Tips For Form Handling

Marc0

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Any time you need to gather information from the users of your Web sites, you'll need to use a form.

Forms can contain most of the usual graphical interface elements, including entry fields, radio buttons, check boxes, pop-up menus, and entry lists. In addition, HTML forms can contain password fields, shielding the user's input from prying eyes.

Once the form is filled out, a click on the form's Submit button sends the form's information to your Web server, where a CGI (that stands for Common Gateway Interface, and it's a script that runs on the Web server) interprets the data and acts on it. Often, the data is then stored in a database for later use. It's useful to make sure that the data the user enters is "clean," that is, accurate and in the correct format, before it gets stored on the server side. JavaScript is the perfect way to check the data; this is called form validation. Though the CGI can do the validation (and should as a backup measure, since some people will have JavaScript turned off in their browsers), it's much faster and more efficient for your users to also do it on the client's machine with JavaScript.

You'll learn how to use JavaScript to make sure that your forms contain valid information, check data in one field against the data in another field, and highlight incorrect information to let the user know what needs to be changed.

action
The name of the server-side CGI that is run when control is passed back to the Web server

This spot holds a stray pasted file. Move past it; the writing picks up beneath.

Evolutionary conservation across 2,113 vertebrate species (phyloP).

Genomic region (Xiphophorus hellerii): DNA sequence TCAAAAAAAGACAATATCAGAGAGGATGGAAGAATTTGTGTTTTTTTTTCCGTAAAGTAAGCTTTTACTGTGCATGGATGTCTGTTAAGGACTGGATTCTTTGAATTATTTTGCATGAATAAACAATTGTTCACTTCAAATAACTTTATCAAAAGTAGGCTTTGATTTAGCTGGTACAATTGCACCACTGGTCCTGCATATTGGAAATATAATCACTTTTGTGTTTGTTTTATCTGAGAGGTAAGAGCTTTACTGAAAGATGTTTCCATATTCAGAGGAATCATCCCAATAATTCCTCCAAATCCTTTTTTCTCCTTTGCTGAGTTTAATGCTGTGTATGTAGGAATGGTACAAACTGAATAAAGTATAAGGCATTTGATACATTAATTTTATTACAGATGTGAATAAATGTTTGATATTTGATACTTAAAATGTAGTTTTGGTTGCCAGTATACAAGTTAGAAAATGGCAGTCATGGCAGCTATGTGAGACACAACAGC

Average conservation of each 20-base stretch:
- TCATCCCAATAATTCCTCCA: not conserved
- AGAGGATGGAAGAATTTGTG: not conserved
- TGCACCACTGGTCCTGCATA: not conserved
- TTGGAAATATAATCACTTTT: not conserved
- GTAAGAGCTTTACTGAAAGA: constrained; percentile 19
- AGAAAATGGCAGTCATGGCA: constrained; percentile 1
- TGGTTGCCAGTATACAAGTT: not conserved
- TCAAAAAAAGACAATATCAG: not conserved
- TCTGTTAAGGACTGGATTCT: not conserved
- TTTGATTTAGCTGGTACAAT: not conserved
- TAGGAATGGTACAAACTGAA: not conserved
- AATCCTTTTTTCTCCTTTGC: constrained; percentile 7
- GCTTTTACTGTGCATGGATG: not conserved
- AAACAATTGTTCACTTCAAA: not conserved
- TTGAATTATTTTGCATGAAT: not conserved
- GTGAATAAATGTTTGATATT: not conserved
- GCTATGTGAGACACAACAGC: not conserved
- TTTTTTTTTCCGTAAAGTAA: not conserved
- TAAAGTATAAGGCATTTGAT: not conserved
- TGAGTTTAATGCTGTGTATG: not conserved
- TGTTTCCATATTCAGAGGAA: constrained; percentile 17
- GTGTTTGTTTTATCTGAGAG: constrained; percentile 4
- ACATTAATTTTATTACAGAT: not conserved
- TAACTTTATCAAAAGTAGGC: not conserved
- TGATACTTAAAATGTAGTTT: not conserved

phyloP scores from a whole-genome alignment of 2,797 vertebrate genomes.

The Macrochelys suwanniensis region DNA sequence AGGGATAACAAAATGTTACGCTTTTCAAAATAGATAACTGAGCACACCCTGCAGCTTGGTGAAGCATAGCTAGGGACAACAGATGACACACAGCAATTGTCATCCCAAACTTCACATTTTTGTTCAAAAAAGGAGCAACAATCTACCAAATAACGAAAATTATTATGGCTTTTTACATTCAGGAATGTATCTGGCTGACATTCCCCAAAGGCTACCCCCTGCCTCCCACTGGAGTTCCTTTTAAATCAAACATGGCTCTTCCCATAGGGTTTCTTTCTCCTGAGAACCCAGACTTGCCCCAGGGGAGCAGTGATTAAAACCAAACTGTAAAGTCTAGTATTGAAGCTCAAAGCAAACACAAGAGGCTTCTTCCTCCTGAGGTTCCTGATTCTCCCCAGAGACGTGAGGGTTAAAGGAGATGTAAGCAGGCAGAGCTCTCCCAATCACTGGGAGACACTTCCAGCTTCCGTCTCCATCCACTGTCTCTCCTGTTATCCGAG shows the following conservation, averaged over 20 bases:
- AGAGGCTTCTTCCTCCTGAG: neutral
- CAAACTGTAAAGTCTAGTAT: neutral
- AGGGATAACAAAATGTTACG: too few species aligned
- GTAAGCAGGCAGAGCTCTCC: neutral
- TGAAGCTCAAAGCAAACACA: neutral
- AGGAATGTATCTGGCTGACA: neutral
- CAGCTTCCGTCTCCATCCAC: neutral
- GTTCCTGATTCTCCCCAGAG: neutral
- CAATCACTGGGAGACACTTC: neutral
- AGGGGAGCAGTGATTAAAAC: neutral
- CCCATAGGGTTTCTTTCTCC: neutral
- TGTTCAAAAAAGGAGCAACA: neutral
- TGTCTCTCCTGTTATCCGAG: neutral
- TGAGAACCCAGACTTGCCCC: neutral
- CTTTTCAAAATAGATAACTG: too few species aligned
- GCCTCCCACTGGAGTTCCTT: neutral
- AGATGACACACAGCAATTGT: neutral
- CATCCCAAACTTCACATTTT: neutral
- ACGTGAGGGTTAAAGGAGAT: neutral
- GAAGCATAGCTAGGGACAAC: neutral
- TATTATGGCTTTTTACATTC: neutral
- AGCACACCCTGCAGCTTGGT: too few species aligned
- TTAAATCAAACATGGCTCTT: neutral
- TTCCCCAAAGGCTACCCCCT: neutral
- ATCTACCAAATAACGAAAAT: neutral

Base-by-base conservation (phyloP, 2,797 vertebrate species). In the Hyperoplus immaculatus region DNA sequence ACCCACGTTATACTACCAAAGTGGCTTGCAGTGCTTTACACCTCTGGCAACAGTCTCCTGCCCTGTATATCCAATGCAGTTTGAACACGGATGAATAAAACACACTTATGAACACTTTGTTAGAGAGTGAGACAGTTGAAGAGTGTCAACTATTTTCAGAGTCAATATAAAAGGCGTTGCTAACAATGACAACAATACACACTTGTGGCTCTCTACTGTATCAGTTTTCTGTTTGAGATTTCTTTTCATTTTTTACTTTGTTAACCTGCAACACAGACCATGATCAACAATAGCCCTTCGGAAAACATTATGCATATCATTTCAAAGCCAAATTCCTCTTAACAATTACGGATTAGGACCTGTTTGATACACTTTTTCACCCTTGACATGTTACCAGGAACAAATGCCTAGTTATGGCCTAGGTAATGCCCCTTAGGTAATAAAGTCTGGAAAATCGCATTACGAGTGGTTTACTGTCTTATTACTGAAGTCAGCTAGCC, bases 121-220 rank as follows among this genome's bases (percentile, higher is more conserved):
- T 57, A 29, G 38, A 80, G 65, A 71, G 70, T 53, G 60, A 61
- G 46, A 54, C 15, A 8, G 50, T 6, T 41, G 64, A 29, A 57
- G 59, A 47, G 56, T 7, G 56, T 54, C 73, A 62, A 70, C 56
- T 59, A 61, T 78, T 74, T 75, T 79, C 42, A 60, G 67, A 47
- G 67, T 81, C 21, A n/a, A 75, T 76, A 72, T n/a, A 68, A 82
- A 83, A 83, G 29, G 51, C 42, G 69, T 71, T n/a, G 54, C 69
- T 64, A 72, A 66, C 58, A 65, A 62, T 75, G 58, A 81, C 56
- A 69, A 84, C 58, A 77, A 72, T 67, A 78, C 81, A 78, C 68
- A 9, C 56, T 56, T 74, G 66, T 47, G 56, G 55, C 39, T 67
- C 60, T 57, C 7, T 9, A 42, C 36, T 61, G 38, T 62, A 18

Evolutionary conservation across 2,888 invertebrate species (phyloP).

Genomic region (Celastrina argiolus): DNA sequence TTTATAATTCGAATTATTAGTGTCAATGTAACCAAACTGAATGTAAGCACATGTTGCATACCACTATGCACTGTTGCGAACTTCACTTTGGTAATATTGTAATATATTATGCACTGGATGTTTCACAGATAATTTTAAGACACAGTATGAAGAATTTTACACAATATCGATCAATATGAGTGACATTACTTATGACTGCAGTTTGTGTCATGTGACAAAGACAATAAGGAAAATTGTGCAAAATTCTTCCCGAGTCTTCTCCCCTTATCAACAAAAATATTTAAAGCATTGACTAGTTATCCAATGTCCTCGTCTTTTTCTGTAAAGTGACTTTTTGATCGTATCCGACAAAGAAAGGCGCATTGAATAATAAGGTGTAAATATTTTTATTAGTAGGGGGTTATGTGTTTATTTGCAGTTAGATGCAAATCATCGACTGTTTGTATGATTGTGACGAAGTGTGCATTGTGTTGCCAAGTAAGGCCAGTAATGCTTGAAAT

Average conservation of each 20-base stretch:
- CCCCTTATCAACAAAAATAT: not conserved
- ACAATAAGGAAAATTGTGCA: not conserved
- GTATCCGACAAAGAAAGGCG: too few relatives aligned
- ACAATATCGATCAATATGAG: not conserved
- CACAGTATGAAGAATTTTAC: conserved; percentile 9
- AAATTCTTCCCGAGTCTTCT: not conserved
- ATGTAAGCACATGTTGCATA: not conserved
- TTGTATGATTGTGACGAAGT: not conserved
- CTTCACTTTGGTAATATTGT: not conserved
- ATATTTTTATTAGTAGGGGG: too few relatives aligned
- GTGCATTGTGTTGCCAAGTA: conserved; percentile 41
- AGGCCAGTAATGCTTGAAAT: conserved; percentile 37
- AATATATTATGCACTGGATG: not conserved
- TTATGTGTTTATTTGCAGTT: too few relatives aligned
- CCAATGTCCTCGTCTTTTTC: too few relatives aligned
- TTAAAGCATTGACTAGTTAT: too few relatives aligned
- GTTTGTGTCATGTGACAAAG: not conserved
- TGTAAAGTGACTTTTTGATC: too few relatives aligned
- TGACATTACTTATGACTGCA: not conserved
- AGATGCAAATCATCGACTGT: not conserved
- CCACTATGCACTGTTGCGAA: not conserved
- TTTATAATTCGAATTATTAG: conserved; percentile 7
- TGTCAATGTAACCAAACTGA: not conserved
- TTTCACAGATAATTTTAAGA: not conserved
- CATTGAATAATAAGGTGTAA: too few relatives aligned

input
A form field of varying types, depending on the value of the type attribute

class
The class assigned to the element

id
The unique id assigned to the element

name
Primarily used to group sets of radio buttons; also is a name that JavaScript can use to refer to this field; as with other JavaScript objects, no spaces or other punctuation is allowed, and it cannot start with a number

maxlength
The maximum length entry that the user may enter in this field

size
The number of characters that are displayed on the page

type
The type of input required; possible values are button, check box, image, password, radio, reset, submit, and text

value
The preset value of this form field

label
Used to specify labels for controls that do not have built-in labels, such as text fields, check boxes, radio buttons, and menus

for
Associates the label with a specific element's id

option
The possible options available inside a select tag

selected
Indicates whether this option is selected as the default

value
The preset value of each option

select
A form field that is either a pop-up menu or scrolling list, based on the size attribute

class
The class assigned to the element

id
The unique id assigned to the element

size
The number of options that are displayed on the page; if the attribute is set to 1, or this attribute is not present, the result is a pop-up menu
 

carvermediagroup

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If your PHP program is a dynamic web page (and it probably is) and your PHP program is dealing with user input (and it probably is), then you need to work with HTML forms. Here are some tips for simplifying, securing, and organizing your form-handling PHP code.
 
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